The Secret Life of a Waffler

food-863484_960_720A Waffler, not to be confused with makers of the sweet morning delicacy, is one who bounces between one or more things indecisively; one who is torn; plagued.

I’ve always known I was a Waffler. The battle has existed from the time I was a wee girl, which even then led me to play a role I was never meant to play; the role of the “good church girl”. Growing up in the church, I became bilingual—fluent in Christianese as well as World, but it was a role, not reality.

I wanted my words and actions to be pure of heart, honoring to Christ, but they weren’t always because they were often done out of expectation. I wanted to believe all I heard, but some things begged for answers to questions I feared to ask. I wanted the love songs I sang to the Lord on Sunday mornings to genuinely reflect my heart, but they didn’t. How could I say I loved someone I didn’t really know? I wanted the words in the Bible to jump off the page and penetrate my heart and morph into this intimate relationship with Christ that I kept hearing about, but rarely saw. I wanted God; I wanted to feel Him and when I didn’t, I just kept following all the rules— the self-imposed rules, the subliminal rules, and the rules bellowed from the pulpit week in and week out. Boy, did I know the rules! And boy, did I hope they would lead me to Christ.

As a young girl, I was certain the rules lined the yellow brick road, which would eventually lead me to Jesus.

The-RulesI like rules and boundaries. It makes succeeding—winning– easy. But what I discovered in this quest to know Christ more and who I am in Him is that rules do not equate relationship, nor do they equate salvation or anything else except to meet the expectations of others. And this is where I have struggled—and I think many of us have– because we’ve deceived ourselves into thinking if we _______, then God will ______. We’ve made our relationship with God contingent upon what we do, rather than what He did!

I struggle with my identity in Christ. I really do. I am fully aware of all the things that should disqualify me from God’s acceptance, forgiveness, and love. My defects stifle me and tarnish the relationship Christ desires for me. I do this by believing that Christ sees me as I see myself. In my head, I know this is far from the truth, but my heart consistently clamors to catch up.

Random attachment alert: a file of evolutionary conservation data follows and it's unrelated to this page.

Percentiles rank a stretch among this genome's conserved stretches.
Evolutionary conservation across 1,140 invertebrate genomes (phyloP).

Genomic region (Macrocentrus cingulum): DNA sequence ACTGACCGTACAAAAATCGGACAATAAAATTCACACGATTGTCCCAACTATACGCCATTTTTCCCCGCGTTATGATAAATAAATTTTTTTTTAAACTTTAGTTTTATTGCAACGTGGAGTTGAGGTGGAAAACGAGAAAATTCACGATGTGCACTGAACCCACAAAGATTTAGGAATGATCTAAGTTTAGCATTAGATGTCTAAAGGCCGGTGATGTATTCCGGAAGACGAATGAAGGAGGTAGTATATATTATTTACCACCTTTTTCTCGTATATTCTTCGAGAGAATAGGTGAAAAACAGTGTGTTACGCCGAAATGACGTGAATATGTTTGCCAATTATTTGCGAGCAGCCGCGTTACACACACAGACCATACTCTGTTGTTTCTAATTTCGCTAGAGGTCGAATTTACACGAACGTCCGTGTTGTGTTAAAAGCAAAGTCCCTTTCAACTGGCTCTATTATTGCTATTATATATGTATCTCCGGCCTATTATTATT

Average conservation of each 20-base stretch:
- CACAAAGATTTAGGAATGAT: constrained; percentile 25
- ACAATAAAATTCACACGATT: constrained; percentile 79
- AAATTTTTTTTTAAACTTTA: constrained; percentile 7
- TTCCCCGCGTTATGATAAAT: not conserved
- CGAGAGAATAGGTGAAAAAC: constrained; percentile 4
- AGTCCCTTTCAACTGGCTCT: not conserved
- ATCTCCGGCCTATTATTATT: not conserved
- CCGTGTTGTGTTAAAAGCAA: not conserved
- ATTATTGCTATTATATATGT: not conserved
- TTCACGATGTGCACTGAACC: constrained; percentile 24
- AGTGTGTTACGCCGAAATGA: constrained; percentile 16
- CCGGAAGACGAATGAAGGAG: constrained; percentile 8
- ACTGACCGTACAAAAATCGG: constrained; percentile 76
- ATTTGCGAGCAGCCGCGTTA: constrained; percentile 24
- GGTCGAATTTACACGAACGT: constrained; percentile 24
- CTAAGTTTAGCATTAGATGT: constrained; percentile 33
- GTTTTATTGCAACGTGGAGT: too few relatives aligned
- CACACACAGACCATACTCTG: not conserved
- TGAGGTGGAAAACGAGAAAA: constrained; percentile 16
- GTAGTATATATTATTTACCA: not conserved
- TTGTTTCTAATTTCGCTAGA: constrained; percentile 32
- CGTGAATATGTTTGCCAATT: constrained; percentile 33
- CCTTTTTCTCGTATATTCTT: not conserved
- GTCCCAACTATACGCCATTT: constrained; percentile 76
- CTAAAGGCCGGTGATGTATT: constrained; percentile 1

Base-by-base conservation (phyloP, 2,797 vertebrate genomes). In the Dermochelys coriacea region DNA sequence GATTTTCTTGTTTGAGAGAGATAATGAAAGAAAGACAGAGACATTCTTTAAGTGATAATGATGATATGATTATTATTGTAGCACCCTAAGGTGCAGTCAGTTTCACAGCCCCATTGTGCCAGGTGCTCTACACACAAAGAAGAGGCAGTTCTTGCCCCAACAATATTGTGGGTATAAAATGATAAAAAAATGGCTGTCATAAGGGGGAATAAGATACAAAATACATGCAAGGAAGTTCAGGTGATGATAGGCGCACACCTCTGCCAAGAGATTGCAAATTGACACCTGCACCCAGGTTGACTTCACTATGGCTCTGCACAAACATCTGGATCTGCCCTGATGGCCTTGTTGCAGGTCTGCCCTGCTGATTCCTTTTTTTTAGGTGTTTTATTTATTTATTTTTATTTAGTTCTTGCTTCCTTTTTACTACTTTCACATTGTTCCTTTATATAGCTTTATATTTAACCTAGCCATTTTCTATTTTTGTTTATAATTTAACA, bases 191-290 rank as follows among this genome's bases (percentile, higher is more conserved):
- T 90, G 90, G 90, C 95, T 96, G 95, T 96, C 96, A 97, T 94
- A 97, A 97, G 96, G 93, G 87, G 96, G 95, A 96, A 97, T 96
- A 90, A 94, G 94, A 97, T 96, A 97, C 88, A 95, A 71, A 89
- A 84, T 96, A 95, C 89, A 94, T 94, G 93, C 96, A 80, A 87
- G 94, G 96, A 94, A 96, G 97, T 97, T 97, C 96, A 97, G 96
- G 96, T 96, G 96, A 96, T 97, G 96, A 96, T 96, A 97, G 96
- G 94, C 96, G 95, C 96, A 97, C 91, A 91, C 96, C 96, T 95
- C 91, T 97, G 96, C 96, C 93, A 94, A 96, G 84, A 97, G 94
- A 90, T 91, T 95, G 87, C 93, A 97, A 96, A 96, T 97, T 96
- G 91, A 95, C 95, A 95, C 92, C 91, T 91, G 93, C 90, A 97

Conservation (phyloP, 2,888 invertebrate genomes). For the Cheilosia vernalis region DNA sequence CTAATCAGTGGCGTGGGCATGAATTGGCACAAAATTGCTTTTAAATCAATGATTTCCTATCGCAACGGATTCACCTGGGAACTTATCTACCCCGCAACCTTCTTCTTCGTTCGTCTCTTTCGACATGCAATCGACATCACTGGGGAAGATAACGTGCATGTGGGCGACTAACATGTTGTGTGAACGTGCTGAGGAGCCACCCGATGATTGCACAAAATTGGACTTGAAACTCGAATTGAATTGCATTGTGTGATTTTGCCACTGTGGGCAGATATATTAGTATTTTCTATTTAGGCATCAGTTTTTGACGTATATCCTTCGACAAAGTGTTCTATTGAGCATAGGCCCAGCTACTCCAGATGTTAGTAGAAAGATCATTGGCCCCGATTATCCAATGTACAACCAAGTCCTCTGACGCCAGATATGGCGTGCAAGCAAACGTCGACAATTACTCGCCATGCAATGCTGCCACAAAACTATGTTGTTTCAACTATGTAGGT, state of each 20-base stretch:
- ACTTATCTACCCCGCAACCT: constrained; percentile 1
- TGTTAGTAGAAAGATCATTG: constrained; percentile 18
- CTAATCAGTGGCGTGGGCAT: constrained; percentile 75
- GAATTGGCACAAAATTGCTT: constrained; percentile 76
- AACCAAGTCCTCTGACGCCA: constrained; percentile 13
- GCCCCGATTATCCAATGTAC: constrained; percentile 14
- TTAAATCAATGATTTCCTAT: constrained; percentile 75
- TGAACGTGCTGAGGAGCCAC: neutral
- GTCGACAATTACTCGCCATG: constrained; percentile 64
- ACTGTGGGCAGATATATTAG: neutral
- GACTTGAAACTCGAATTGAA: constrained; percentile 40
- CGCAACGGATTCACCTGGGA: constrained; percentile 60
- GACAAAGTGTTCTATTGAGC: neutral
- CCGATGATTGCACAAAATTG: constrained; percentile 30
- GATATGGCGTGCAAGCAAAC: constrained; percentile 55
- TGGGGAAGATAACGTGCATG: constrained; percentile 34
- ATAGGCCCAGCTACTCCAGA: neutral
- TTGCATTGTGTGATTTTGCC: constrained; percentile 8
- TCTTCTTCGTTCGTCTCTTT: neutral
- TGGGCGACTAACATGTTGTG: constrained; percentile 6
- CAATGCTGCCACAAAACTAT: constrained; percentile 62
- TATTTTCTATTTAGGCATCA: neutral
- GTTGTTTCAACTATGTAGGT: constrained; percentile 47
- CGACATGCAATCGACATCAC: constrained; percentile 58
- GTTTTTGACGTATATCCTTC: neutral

I think so much of our Christian faith is spent in evaluation mode; looking inwardly, measuring ourselves against “God’s Standard” (which by the way is often man’s mislabeled standard) or adding and subtracting this behavior or that behavior in hopes to meet…I don’t know…holiness (I guess that’s what we’re after), that we spend more time thinking about ourselves than worshiping Christ.

Holiness means to be “set apart”. God sees us as such; clothed in His robes of righteousness, not in our inadequacies and sins.

I do not have His eyes. I cannot see what He sees.  I cannot even comprehend what He sees, but I believe in Him—and that has to be enough; has to be! As I write these words, I can practically hear the words of Hebrews 11:1 being whispered in my ear:

Now faith is being sure of what we hope for and certain of what we do not see”.

Without a doubt, I believe God’s Word is infallible. I know, to my core, I can trust every word, every promise written. I do not question it. So if I don’t question it, why am I not living as if “He who is in me is greater than he who is in the world” (Romans 8)?

God is FOR us—not against us.

But we live as if He is. We replay our past sins and failures and live from the platform of condemnation when God clearly states that “in Him there is NO condemnation” (Romans 8:1). In order to truly live freely and embrace our identity in Him, we MUST accept and believe this. He did not come to live as man and die a brutal death for us to essentially die with Him. No! He came so that we might have life and life to the full (John 10:10).

I wonder what would happen if I started reconstructing my identity based strictly on God’s Word?

Who Does God say I am?

bible-1068176_960_720God looks beyond my defects, faults, failings, inadequacies and sees something I have yet to comprehend: my worth, my value; that I am His daughter. His beloved. His Delight. In Him, my identity is secure. It’s not contingent on what I do or not do.  It’s based on what He’s done.